Lange's Cafe has also been featured in Minnesota Monthly and Minneapolis-St. Paul Weekend Getaway magazines.

Lange attributes part of the café's success to the Pipestone National Monument and the tourism it brings to the county.

"We've always been an agriculture-based community, but secondly we've been a tourist community and a destination for tourism," he said. "I believe the monument draws a lot of visitors for people who are interested in the history of Native Americans."

After 40 years at the restaurant, Lange admits that he is getting close to retirement age.

"But I don't intend to retire. I enjoy my customers and employees," he said. "As in any business, there are some things that aren't as enjoyable as others, but overall, I really enjoy it."

As for what will happen to the nationally known restaurant when Lange eventually does step back, Lange said he doesn't know yet.

"I don't have any family member who wants to be involved," Lange said. "All my kids are enjoying their own career paths. We have had discussions about possibly hiring an assistant manager who could eventually be a partner."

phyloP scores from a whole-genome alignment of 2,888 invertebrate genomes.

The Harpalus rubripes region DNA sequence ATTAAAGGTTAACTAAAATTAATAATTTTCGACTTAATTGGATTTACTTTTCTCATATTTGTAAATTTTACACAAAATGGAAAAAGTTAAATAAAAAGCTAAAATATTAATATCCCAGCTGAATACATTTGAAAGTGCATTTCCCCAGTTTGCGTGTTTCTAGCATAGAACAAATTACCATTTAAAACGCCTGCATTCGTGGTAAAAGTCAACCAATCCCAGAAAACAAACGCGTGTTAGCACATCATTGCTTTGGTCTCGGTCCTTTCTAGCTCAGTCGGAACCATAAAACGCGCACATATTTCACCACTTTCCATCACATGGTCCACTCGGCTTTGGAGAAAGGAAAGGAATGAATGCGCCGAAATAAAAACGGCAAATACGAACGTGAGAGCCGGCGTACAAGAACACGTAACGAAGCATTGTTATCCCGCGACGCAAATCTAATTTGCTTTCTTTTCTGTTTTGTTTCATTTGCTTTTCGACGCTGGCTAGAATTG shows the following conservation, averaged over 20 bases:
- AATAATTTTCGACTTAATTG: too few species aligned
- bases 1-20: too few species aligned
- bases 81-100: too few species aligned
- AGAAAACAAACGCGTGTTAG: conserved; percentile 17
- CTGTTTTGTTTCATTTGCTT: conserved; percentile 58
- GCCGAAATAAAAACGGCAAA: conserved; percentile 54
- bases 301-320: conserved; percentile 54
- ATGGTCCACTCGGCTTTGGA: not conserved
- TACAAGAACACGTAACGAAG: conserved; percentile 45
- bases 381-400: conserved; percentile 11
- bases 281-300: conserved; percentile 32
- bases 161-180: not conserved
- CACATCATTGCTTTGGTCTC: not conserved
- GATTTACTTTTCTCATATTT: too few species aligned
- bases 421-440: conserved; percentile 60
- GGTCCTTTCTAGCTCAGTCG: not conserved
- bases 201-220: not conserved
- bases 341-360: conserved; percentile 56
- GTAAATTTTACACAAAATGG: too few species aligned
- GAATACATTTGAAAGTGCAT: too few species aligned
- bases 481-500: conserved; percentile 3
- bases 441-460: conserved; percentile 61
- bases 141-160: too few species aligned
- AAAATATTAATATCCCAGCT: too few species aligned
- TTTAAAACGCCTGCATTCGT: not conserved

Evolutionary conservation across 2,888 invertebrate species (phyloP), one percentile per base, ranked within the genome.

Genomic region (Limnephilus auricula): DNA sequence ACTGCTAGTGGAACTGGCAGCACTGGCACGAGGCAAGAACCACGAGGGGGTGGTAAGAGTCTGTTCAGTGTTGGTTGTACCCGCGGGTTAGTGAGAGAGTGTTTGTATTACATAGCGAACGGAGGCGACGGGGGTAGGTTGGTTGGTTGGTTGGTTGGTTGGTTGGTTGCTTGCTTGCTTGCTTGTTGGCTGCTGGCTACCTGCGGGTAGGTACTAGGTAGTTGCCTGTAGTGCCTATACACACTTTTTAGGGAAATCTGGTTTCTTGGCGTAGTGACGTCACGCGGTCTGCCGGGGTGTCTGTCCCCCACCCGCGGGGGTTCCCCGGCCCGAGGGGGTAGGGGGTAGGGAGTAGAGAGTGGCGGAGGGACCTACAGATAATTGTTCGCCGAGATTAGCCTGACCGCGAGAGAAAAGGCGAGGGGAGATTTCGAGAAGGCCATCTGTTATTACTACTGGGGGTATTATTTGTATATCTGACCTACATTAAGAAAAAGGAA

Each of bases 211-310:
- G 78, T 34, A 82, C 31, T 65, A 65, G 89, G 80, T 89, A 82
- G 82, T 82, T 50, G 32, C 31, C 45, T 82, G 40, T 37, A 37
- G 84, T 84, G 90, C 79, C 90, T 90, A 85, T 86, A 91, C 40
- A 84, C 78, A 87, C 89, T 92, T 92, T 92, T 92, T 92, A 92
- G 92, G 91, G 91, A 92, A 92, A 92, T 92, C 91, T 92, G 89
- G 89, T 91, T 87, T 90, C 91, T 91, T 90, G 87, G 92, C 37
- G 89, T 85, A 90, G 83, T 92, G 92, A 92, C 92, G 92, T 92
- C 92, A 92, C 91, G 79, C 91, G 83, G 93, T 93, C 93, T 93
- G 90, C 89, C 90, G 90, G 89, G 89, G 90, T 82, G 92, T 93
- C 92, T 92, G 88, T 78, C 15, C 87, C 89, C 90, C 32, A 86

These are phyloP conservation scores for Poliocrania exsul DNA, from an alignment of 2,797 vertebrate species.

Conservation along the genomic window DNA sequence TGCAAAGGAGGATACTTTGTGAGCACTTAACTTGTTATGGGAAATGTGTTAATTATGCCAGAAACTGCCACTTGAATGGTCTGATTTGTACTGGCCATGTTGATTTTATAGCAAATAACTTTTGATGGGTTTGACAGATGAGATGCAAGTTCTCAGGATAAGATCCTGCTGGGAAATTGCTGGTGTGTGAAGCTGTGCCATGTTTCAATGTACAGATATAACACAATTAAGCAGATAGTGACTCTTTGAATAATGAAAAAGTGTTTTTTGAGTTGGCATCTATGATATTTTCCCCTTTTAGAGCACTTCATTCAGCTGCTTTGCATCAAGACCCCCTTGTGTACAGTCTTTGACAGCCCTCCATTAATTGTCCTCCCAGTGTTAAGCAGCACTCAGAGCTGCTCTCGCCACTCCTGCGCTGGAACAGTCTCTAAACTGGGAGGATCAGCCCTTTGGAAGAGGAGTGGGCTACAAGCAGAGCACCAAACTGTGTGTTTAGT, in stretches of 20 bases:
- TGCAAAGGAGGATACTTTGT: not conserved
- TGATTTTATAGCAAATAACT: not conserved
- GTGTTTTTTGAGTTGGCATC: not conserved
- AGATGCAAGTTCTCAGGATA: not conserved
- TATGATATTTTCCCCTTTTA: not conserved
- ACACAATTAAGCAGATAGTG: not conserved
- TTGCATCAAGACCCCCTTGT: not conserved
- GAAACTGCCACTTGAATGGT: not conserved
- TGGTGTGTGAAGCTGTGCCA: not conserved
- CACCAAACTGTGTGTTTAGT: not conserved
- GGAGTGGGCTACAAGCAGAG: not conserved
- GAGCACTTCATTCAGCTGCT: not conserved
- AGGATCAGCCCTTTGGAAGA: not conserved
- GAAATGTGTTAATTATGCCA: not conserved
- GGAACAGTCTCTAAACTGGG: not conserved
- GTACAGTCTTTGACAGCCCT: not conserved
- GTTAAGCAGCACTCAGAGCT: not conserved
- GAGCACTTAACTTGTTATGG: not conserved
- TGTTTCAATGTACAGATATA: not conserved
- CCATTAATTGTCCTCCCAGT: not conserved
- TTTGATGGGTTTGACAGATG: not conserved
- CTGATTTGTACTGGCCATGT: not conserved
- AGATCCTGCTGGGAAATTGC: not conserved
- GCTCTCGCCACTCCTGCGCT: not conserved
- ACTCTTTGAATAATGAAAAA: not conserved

With a laugh, Lange said it will be hard to give up the reins of a business that he has developed from a small-town favorite to a nationally known must-stop for travelers.

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Alyson Buschena
Alyson joined the Daily Globe newsroom staff after spending a year in Latin America. A native of Fulda and graduate of the University of Northwestern, she has a bachelor's degree in English with a dual concentration in Literature and Writing and a minor in Spanish. At the Daily Globe, Alyson covers the crime beat as well as Pipestone and Murray counties, community news and feature stories. In her spare time, she enjoys traveling, reading, and cooking. More of Alyson's writing can be found at http://throughthelookingglass.areavoices.com.